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Isothermal compressibility of gases
The isothermal gas compressibility, c_{g}, is a useful concept that is used extensively in determining the compressible properties of the reservoir. The isothermal compressibility is also the reciprocal of the bulk modulus of elasticity. Gas usually is the most compressible medium in the reservoir; however, care should be taken so that it is not confused with the gas deviation factor, z, which is sometimes called the compressibility factor.
Definition
The isothermal gas compressibility is defined as:
An expression in terms of z and p for the compressibility can be derived from the real gas law:
From the real gas equation of state,
hence,
For gases at low pressures, the second term is small, and the isothermal compressibility can be approximated by c_{g} ≈ 1/p.
Pseudoreduced gas compressibility
Eq. 4 is not particularly convenient for determining the gas compressibility (See Real gases),because z is not actually expressed as a function of p but of p_{r}. However, Eq. 4 can be made more convenient when written in terms of a dimensionless, pseudoreduced gas compressibility defined as
Multiplying Eq. 4 through by the pseudocritical pressure gives
Charts of the pseudoreduced gas compressibility have been published by Trube^{[1]} and by Mattar et al.,^{[2]} and two of these are shown in Figs 1^{[2]} and 2^{[2]}.
Mattar et al.^{[2]} also developed an analytical expression for calculating the pseudoreduced compressibility; that expression is
Refer to Real gases for the following equation,
Then taking the derivative of Eq. 8, the following is obtained:
Parameters A_{1} through A_{11} are defined after the Dranchuk and Abou-Kassem^{[3]} equation (See Eq. 13 in Real gases). Eq. 9 can then be substituted into Eq. 7, and the pseudoreduced gas compressibility can be calculated. Then, if the pseudoreduced gas compressibility is divided by the pseudocritical pressure, the gas compressibility is obtained analytically. Either the graphical method or the analytical method can be used, but the analytical method is easier to apply in a spreadsheet, nonlinear solver, or other computer program.
Relationship to formation volume factor
There is also a close relationship between the formation volume factor (FVF) of gas and the isothermal gas compressibility. It can easily be shown that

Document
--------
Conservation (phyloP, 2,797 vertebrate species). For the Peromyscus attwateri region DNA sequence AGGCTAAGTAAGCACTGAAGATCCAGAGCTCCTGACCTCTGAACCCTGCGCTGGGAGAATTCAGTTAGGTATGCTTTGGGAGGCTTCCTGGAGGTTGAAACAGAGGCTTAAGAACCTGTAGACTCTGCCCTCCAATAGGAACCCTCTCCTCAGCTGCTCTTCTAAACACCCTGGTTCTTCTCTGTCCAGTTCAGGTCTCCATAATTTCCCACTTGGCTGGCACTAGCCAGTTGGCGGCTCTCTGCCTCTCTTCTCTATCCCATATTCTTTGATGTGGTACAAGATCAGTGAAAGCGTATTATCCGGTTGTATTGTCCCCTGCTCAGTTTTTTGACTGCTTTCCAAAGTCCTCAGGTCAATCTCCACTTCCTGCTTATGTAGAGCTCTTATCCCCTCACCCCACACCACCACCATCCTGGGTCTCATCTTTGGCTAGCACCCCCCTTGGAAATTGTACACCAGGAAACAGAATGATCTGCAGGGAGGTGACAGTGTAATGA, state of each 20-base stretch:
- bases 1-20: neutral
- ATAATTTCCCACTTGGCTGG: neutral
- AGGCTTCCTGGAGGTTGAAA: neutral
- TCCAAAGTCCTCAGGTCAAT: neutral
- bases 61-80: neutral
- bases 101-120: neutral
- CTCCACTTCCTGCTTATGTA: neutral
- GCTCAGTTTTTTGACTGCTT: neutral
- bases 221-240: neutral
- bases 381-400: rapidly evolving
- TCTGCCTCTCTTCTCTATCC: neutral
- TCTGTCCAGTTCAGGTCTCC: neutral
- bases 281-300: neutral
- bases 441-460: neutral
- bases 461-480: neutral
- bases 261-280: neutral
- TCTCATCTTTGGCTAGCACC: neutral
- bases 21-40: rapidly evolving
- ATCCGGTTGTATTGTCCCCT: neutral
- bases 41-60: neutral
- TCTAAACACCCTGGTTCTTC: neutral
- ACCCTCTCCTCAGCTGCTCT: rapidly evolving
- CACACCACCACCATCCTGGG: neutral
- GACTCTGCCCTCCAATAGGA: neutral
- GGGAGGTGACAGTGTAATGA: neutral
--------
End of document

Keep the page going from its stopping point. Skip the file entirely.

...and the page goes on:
Nomenclature
A | = | sum of the mole fractions of CO_{2} and H_{2}S in the gas mixture |
B_{g} | = | gas formation volume factor (RB/scf or Rm^{3}/Sm^{3}) |
c_{g} | = | coefficient of isothermal compressibility |
c_{r} | = | dimensionless pseudoreduced gas compressibility |
F_{K} | = | parameter in the Stewart et al.^{[4]} equations (Eq. 8), K•Pa^{–1/2} |
K | = | parameter in the Stewart et al.^{[4]} equations (Eq. 8), K•Pa^{–1/2} |
n | = | number of moles |
p | = | absolute pressure, Pa |
p_{ci} | = | critical pressure of component i in a gas mixture, Pa |
p_{pc} | = | pseudocritical pressure of a gas mixture, Pa |
p_{r} | = | reduced pressure |
R | = | gas-law constant, J/(g mol-K) |
T | = | absolute temperature, K |
T_{ci} | = | critical temperature of component i in a gas mixture, K |
T_{r} | = | reduced temperature |
V_{g} | = | volume of gas, m^{3} |
y_{i} | = | mole fraction of component i in a gas mixture |
z | = | compressibility factor (gas deviation factor) |
References
- ↑ Trube, A.S. 1957. Compressibility of Natural Gases. J Pet Technol 9 (1): 69-71. SPE-697-G. http://dx.doi.org/10.2118/697-G
- ↑ ^{2.0} ^{2.1} ^{2.2} ^{2.3} Mattar, L., Brar, G.S., and Aziz, K. 1975. Compressibility of Natural Gases. J Can Pet Technol 14 (4): 77. PETSOC-75-04-08. http://dx.doi.org/10.2118/75-04-08
- ↑ Dranchuk, P.M. and Abou-Kassem, H. 1975. Calculation of Z Factors For Natural Gases Using Equations of State. J Can Pet Technol 14 (3): 34. PETSOC-75-03-03. http://dx.doi.org/10.2118/75-03-03
- ↑ ^{4.0} ^{4.1} Stewart, W.F., Burkhardt, S.F., and Voo, D. 1959. Prediction of Pseudo-critical Parameters for Mixtures. Presented at the AIChE Meeting, Kansas City, Missouri, USA, 18 May 1959.
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